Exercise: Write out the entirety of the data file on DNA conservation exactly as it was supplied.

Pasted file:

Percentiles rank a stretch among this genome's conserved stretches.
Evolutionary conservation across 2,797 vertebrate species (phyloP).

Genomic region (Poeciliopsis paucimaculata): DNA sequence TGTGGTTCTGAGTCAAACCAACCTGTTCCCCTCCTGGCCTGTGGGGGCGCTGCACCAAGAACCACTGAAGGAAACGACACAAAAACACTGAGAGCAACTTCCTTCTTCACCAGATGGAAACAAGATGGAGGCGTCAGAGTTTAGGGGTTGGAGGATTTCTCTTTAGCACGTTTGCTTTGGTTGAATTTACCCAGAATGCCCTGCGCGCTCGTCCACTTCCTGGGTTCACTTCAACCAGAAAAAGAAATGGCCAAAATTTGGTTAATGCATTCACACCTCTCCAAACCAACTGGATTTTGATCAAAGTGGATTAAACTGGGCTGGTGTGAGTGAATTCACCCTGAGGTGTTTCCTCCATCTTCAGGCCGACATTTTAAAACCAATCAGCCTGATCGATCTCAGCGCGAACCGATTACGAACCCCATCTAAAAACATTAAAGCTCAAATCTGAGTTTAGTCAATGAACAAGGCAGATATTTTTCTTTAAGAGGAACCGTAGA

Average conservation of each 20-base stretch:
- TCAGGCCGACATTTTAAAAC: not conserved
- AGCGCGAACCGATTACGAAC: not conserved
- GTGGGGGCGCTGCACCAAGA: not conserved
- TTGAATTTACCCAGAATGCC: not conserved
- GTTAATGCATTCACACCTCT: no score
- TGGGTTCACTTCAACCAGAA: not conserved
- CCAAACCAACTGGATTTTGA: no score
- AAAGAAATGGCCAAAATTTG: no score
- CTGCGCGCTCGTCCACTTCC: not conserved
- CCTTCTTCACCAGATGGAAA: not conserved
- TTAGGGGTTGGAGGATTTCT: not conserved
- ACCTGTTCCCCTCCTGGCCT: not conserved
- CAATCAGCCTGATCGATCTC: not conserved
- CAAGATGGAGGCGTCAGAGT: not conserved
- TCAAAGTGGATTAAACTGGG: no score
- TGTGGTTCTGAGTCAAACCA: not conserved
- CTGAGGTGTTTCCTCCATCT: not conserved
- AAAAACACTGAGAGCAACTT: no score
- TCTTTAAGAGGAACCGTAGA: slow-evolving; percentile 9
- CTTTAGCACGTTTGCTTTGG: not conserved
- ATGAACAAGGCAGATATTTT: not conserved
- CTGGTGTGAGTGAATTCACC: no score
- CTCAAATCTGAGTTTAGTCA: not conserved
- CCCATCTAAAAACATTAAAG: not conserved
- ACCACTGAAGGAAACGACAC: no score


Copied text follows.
Percentiles rank a stretch among this genome's conserved stretches.
Evolutionary conservation across 2,797 vertebrate species (phyloP).

Genomic region (Poeciliopsis paucimaculata): DNA sequence TGTGGTTCTGAGTCAAACCAACCTGTTCCCCTCCTGGCCTGTGGGGGCGCTGCACCAAGAACCACTGAAGGAAACGACACAAAAACACTGAGAGCAACTTCCTTCTTCACCAGATGGAAACAAGATGGAGGCGTCAGAGTTTAGGGGTTGGAGGATTTCTCTTTAGCACGTTTGCTTTGGTTGAATTTACCCAGAATGCCCTGCGCGCTCGTCCACTTCCTGGGTTCACTTCAACCAGAAAAAGAAATGGCCAAAATTTGGTTAATGCATTCACACCTCTCCAAACCAACTGGATTTTGATCAAAGTGGATTAAACTGGGCTGGTGTGAGTGAATTCACCCTGAGGTGTTTCCTCCATCTTCAGGCCGACATTTTAAAACCAATCAGCCTGATCGATCTCAGCGCGAACCGATTACGAACCCCATCTAAAAACATTAAAGCTCAAATCTGAGTTTAGTCAATGAACAAGGCAGATATTTTTCTTTAAGAGGAACCGTAGA

Average conservation of each 20-base stretch:
- TCAGGCCGACATTTTAAAAC: not conserved
- AGCGCGAACCGATTACGAAC: not conserved
- GTGGGGGCGCTGCACCAAGA: not conserved
- TTGAATTTACCCAGAATGCC: not conserved
- GTTAATGCATTCACACCTCT: no score
- TGGGTTCACTTCAACCAGAA: not conserved
- CCAAACCAACTGGATTTTGA: no score
- AAAGAAATGGCCAAAATTTG: no score
- CTGCGCGCTCGTCCACTTCC: not conserved
- CCTTCTTCACCAGATGGAAA: not conserved
- TTAGGGGTTGGAGGATTTCT: not conserved
- ACCTGTTCCCCTCCTGGCCT: not conserved
- CAATCAGCCTGATCGATCTC: not conserved
- CAAGATGGAGGCGTCAGAGT: not conserved
- TCAAAGTGGATTAAACTGGG: no score
- TGTGGTTCTGAGTCAAACCA: not conserved
- CTGAGGTGTTTCCTCCATCT: not conserved
- AAAAACACTGAGAGCAACTT: no score
- TCTTTAAGAGGAACCGTAGA: slow-evolving; percentile 9
- CTTTAGCACGTTTGCTTTGG: not conserved
- ATGAACAAGGCAGATATTTT: not conserved
- CTGGTGTGAGTGAATTCACC: no score
- CTCAAATCTGAGTTTAGTCA: not conserved
- CCCATCTAAAAACATTAAAG: not conserved
- ACCACTGAAGGAAACGACAC: no score